Diets that are not completely digested by poultry are passed through the gastrointestinal tract and excreted into the litter. The result is loss of nutrients and money. Improving the digestibility of the diet will improve nutrient utilization by the bird. Ferket et al. (2002) reviewed the literature and suggested several ways to increase diet digestibility. The processing of feed, by milling and heating, can have both positive and negative effects on digestibility. Milling the diet or components of the diet decreases particle size and increases surface area exposed to enzymes during digestion. Particle size can be too fine, however. Then it causes irritation to the gastrointestinal system, which decreases nutrient absorption. Heat processing can gelatinize starches, break chemical bonds and deactivate antinutritional factors in feedstuffs. Too much heat, however, can form indigestible complexes and make fewer nutrients available for digestion or absorption by the animal.
Another way to improve feed formulation is to use enzymes such as phytase when formulating diets. Enzymes are proteins responsible for catalyzing a reaction without being consumed and are substrate specific (Applegate and Angel, 2004). Phytase is responsible for liberating phosphorus from the phytin molecule found in plants. Using phytase makes it possible to feed lower levels of inorganic phosphorus and reduce phosphorus excreted into the litter. Applegate and Angel (2004) report that supplementing a control diet with fungal phytase increased phosphorus retention by 10 percent. Therefore, the use of phytase and other enzymes can increase nutrient utilization by the animal.
Producers can improve diet digestibility by including feed additives such as prebiotics, amino acids, inorganic phosphorus sources, organic and inorganic mineral supplements, and highly digestible protein sources. All of these additives can increase digestibility and absorption of nutrients while minimizing nutrient wastage.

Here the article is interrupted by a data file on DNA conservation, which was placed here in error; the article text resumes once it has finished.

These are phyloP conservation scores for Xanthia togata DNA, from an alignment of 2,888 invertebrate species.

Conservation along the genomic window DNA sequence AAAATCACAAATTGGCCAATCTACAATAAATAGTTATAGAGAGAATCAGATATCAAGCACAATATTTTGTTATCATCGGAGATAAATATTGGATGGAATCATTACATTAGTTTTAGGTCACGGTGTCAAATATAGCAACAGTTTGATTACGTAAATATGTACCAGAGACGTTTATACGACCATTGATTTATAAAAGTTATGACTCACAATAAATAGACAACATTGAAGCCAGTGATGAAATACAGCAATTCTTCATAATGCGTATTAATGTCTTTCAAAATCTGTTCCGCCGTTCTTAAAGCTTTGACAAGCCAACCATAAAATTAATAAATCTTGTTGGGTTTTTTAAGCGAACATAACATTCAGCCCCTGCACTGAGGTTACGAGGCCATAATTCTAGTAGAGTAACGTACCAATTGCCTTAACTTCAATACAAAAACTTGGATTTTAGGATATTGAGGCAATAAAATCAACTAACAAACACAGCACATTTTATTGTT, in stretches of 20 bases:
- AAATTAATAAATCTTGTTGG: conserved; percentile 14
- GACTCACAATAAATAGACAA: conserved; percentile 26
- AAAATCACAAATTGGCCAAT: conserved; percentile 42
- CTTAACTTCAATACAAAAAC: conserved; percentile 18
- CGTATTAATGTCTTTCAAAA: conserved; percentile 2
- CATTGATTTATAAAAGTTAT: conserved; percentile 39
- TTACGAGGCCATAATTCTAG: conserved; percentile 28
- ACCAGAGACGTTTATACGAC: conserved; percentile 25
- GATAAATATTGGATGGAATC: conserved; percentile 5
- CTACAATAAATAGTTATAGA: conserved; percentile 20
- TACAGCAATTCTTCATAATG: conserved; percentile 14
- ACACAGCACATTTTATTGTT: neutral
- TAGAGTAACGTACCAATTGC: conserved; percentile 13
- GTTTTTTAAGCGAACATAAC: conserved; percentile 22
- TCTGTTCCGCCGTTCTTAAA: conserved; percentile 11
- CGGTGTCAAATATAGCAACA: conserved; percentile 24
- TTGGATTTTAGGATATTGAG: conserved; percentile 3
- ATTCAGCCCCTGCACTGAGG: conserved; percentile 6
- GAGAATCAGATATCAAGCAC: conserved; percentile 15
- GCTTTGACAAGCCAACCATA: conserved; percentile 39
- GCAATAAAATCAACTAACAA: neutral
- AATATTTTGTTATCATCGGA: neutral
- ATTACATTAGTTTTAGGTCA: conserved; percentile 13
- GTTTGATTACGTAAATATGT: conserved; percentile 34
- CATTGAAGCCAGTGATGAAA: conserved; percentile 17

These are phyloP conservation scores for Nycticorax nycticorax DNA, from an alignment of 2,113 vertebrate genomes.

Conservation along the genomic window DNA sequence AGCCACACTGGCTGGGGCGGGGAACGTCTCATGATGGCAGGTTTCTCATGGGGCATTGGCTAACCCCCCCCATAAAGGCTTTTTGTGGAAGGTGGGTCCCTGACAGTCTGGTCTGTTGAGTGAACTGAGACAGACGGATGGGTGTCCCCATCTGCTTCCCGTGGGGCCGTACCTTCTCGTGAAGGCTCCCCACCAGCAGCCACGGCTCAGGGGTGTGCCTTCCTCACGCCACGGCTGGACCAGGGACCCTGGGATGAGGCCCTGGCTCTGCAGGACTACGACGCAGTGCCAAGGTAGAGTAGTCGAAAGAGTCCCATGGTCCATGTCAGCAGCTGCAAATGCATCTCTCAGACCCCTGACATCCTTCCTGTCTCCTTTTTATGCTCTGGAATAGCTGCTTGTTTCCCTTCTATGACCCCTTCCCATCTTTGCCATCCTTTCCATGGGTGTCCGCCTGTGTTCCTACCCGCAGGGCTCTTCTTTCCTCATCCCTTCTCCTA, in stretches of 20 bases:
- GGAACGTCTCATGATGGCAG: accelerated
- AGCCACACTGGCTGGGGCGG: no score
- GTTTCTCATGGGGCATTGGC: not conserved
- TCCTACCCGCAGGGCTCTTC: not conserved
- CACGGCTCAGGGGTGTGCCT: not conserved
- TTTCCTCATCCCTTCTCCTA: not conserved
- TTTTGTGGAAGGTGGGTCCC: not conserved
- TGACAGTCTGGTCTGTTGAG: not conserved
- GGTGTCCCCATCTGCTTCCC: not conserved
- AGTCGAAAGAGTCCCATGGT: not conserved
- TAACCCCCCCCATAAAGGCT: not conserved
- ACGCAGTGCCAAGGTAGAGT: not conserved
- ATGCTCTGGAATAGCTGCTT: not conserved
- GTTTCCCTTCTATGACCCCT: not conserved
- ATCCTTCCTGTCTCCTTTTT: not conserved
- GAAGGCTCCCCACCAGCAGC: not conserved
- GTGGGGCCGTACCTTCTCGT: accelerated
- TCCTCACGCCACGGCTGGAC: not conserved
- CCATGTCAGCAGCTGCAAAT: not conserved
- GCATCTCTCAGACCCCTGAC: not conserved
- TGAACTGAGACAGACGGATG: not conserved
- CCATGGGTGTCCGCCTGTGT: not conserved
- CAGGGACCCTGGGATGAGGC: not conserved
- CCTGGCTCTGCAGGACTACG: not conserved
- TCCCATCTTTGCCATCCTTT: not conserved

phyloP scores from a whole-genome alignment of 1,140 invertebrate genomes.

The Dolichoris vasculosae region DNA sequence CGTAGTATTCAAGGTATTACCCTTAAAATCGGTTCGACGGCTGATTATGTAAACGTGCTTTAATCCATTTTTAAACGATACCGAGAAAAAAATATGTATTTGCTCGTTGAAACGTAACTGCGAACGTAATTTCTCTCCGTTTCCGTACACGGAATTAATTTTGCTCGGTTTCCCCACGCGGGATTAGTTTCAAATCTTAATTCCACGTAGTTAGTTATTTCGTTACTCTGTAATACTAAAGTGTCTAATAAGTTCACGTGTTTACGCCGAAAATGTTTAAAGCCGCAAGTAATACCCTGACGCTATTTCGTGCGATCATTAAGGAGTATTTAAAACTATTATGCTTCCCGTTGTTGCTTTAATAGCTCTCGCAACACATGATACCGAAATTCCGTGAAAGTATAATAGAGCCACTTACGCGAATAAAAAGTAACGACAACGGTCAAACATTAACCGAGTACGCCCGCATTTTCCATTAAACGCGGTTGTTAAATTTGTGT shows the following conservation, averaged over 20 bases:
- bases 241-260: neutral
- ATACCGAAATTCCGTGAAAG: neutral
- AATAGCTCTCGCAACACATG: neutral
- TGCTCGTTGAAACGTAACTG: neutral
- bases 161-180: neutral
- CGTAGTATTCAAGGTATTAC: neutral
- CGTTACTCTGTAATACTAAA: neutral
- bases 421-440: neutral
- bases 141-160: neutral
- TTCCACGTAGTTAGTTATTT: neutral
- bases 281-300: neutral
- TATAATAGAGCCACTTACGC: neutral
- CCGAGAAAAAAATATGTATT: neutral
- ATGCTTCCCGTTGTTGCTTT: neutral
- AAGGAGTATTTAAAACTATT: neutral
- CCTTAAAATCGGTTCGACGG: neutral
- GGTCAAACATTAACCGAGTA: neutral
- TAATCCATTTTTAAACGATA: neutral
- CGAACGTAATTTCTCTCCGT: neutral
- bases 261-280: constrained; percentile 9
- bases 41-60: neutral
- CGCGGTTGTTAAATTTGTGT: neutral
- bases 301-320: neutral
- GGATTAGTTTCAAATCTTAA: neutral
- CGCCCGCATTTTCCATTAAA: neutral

A major loss of nutrients—and an area where nutrient waste can be minimized—is feed management. Ferket et al. (2002) reported that a 1 percent increase in feed waste creates a 1.5 percent increase in litter nitrogen and phosphorus. Wasting feed can be avoided by ensuring that feeders are adjusted to the proper height, are not overfilled and are well-designed. Feed should be delivered to poultry in a form to reduce wastage and improve digestion. Pelletizing feed increases the efficiency of nutrient utilization, but poor pellet quality may cause gut motility and health problems (Beyer et al., 2001).
Managing nutrients in the diet can result in significant financial savings to the producer and limit environmental impact. Formulating feeds using the ideal protein concept, phase feeding and considering the type of poultry being fed will minimize diet cost while maximizing nutrient utilization by the animal. Feed digestibility can be improved by using feed processing or including feed additives to ensure that birds are utilizing all nutrients available. An increased awareness of feed management will minimize the amount of undigested feed that occurs in the litter and result in better management of the nutrients being fed to the birds. Therefore, the incorporation of these strategies will result in increased profits and reduce the impact of nutrients, especially phosphorus and nitrogen, on the environment.
This paper is from the 2009 Manure $ense guide. To download the entire guide click here.